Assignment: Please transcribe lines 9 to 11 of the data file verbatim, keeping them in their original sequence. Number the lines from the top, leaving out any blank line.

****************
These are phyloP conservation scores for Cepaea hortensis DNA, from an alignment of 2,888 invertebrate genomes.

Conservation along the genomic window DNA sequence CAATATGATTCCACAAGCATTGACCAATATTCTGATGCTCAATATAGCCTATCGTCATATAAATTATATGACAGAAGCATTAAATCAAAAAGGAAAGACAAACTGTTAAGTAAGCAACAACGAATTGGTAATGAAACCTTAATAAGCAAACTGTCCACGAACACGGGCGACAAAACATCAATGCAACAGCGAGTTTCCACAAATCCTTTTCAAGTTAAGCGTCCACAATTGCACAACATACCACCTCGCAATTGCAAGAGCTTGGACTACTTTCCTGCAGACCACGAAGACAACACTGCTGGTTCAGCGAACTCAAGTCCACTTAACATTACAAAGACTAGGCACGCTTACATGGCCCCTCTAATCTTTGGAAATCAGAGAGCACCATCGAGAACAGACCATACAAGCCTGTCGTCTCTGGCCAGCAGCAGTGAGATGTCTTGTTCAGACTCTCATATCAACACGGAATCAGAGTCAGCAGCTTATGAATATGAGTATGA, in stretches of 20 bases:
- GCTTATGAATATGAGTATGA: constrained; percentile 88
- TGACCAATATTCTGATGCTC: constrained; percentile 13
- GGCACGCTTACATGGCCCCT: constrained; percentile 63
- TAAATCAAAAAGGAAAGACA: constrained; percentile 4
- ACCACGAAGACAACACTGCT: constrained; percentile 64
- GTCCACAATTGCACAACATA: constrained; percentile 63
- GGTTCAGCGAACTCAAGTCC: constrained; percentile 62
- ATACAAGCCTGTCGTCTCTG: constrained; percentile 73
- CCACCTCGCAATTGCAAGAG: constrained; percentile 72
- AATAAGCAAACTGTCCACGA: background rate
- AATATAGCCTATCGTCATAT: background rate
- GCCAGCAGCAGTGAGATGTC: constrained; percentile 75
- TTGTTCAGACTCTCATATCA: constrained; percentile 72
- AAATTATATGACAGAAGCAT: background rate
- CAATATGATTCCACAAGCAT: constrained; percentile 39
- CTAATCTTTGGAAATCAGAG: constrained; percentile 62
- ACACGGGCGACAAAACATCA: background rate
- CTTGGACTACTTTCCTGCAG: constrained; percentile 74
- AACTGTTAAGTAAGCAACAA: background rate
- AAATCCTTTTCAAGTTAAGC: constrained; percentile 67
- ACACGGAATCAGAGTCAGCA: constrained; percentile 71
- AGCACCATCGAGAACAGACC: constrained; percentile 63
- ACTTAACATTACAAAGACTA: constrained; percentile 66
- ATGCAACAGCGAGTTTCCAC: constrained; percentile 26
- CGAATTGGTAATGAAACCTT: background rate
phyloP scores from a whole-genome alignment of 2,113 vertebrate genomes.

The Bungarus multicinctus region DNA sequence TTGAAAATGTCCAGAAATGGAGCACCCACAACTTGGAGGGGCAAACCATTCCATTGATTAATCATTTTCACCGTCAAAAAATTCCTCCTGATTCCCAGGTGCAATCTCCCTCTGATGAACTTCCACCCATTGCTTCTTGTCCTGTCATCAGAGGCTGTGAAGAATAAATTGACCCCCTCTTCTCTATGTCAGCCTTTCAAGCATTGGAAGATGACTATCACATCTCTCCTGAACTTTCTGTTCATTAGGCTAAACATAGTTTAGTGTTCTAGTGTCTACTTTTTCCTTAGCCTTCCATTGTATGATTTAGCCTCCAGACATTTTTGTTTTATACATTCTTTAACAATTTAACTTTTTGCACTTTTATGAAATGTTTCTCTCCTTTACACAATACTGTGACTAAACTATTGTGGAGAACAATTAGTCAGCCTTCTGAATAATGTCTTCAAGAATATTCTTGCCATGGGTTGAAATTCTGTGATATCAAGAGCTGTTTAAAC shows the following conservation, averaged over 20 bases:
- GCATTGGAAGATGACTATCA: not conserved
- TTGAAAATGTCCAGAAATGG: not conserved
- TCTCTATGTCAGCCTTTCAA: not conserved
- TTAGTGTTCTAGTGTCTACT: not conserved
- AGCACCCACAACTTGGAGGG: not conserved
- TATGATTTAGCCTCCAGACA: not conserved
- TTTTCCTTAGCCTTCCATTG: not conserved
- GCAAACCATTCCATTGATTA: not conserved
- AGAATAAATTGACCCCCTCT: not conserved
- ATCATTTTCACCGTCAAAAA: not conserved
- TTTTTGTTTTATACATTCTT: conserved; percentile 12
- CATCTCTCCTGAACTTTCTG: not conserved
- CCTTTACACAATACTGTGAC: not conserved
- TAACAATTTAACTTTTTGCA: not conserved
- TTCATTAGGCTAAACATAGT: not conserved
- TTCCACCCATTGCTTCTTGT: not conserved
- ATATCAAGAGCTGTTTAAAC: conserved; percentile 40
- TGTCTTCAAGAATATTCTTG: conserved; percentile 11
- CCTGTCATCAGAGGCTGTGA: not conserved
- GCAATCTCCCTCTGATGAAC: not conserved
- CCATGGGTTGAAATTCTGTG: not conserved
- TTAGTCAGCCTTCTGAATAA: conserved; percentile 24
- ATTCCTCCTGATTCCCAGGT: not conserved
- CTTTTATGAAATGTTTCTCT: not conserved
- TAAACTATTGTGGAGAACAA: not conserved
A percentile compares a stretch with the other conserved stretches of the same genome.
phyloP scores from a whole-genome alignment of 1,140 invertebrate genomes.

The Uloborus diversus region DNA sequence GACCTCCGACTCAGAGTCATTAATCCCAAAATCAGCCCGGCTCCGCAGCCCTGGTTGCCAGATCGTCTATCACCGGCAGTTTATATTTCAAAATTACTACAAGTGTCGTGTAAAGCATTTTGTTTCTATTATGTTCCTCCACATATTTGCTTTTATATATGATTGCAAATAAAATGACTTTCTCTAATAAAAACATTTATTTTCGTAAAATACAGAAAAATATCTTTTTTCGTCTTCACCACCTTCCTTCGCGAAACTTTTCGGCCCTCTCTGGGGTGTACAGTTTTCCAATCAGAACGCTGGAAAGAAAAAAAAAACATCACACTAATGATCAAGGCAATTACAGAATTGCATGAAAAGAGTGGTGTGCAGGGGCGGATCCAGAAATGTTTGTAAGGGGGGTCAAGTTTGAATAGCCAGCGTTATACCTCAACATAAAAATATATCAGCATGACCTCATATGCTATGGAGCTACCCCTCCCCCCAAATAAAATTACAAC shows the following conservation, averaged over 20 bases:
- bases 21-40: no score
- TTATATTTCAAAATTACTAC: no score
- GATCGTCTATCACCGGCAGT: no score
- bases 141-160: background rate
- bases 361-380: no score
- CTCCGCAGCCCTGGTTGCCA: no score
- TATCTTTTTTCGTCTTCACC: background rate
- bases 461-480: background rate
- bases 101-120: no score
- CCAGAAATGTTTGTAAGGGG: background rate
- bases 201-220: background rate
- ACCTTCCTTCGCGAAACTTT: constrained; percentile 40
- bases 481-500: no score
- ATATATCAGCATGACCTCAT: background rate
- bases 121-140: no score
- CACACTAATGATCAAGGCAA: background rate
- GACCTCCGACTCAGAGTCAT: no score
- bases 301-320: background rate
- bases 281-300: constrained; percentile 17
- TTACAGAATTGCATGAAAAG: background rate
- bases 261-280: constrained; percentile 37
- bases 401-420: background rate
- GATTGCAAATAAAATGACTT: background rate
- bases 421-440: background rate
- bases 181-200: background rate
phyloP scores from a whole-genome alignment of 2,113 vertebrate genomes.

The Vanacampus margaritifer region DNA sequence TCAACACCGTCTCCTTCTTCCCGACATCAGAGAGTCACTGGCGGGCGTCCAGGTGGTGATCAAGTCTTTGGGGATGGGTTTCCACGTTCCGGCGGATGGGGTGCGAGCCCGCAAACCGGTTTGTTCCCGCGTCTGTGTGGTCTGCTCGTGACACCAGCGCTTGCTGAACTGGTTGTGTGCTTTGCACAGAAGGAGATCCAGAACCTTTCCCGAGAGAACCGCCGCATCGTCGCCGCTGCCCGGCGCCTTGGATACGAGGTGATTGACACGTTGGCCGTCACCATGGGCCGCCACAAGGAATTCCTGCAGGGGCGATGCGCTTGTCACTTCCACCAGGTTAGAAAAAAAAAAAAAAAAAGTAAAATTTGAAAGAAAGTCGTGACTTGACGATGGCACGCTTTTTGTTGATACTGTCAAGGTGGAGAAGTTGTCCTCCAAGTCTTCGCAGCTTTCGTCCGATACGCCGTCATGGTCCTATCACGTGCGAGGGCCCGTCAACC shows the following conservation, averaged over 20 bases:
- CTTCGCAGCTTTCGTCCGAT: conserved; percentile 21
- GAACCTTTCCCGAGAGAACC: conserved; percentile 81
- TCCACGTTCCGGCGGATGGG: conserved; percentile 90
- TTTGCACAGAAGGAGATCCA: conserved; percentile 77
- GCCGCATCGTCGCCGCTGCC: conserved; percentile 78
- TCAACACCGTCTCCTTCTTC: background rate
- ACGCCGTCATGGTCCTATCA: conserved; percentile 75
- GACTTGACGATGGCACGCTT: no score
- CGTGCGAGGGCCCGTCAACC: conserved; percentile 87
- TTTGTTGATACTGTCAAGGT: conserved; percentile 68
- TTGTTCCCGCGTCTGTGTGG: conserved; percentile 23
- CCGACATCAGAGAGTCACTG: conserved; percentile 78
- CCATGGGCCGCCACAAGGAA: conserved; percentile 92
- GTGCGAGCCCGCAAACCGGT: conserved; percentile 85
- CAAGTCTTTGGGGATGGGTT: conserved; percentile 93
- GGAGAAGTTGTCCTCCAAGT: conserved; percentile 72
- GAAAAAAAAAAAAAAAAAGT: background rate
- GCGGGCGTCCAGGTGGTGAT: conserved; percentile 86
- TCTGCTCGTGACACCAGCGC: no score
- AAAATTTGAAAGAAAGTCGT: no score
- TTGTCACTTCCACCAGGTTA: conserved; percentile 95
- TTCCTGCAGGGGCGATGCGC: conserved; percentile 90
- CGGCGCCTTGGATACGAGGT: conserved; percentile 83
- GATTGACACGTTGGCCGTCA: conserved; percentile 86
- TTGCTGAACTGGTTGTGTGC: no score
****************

- GGTTCAGCGAACTCAAGTCC: constrained; percentile 62
- ATACAAGCCTGTCGTCTCTG: constrained; percentile 73
- CCACCTCGCAATTGCAAGAG: constrained; percentile 72